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How to know what Orchid is right for your conditions?

This is the location that I've been thinking about getting an artificial light for. This window is east facing, however because the plant rack is sort of in a corner, or an angle, I don't know how to exactly describe this, I think summer the light it gets may be enough, but winter not so much as we have some very cloudy and dark days. The situation is that in the summer only the orchids in the outer corner will get some sunlight in the very early hours in the morning. The window itself lets the sun shine from sunrise until 12 or 1 p.m. In the summer I don't keep any of my orchids at the actual window because the sun will scorch them, however on that plant rack as it's at an angle, as I explained only the outer three plants will get a little bit of sun in the early morning.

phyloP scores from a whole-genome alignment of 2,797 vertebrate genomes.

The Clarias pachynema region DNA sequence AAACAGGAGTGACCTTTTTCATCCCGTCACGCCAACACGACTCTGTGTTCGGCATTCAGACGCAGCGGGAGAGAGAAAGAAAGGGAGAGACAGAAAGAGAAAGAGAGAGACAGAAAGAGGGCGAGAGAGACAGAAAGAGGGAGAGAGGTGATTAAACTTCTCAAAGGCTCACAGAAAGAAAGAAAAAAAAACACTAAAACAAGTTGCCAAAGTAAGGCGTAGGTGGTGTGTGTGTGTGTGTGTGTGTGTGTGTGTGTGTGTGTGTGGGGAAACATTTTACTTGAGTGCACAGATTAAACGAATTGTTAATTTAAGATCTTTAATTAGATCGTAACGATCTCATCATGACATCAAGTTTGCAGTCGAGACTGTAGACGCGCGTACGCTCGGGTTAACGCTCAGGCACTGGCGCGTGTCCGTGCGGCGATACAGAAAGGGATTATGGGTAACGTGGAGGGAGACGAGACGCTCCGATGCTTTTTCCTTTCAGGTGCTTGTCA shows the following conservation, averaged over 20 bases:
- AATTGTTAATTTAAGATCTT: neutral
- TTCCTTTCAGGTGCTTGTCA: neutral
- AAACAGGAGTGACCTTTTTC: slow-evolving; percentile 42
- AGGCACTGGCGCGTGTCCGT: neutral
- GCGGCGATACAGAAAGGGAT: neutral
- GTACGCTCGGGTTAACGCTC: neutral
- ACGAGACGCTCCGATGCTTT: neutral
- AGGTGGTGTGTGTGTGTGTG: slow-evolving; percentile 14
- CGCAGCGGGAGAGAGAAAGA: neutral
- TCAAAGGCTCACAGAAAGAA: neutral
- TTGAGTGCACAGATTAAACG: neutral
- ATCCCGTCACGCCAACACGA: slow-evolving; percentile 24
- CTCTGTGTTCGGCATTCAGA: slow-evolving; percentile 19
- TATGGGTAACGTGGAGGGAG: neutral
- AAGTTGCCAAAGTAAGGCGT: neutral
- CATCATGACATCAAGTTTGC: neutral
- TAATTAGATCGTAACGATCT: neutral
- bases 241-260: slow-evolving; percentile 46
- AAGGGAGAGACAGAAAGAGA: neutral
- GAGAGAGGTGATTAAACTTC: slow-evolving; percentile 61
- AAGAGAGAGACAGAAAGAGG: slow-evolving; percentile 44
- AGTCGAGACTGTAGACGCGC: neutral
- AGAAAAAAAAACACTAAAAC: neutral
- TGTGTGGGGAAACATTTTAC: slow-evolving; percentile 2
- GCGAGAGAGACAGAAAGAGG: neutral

Winter time it's sun light at all on them and yeah it also takes much longer for sun to rise that by the time it does it won't get to them.

I hope this is understandable?
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Old 10-21-2019, 09:43 AM
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monivik monivik is offline

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How to know what Orchid is right for your conditions?

Good news!!! One of the Phals that hasn't bloomed in ages is pushing a flower spike. I think repotting them last spring did them good.

So this means I should worry too much about temperature and light inside my house. I think my Phals just weren't blooming because of neglect. But I think that's turning around a bit, they've been making new roots and leaves since I repotted them.

Some are still not as healthy as they should be (still need more roots and bottom leaves wrinkly new leaves small), however this particular one that's making a flower spike is one of the better ones, has more roots.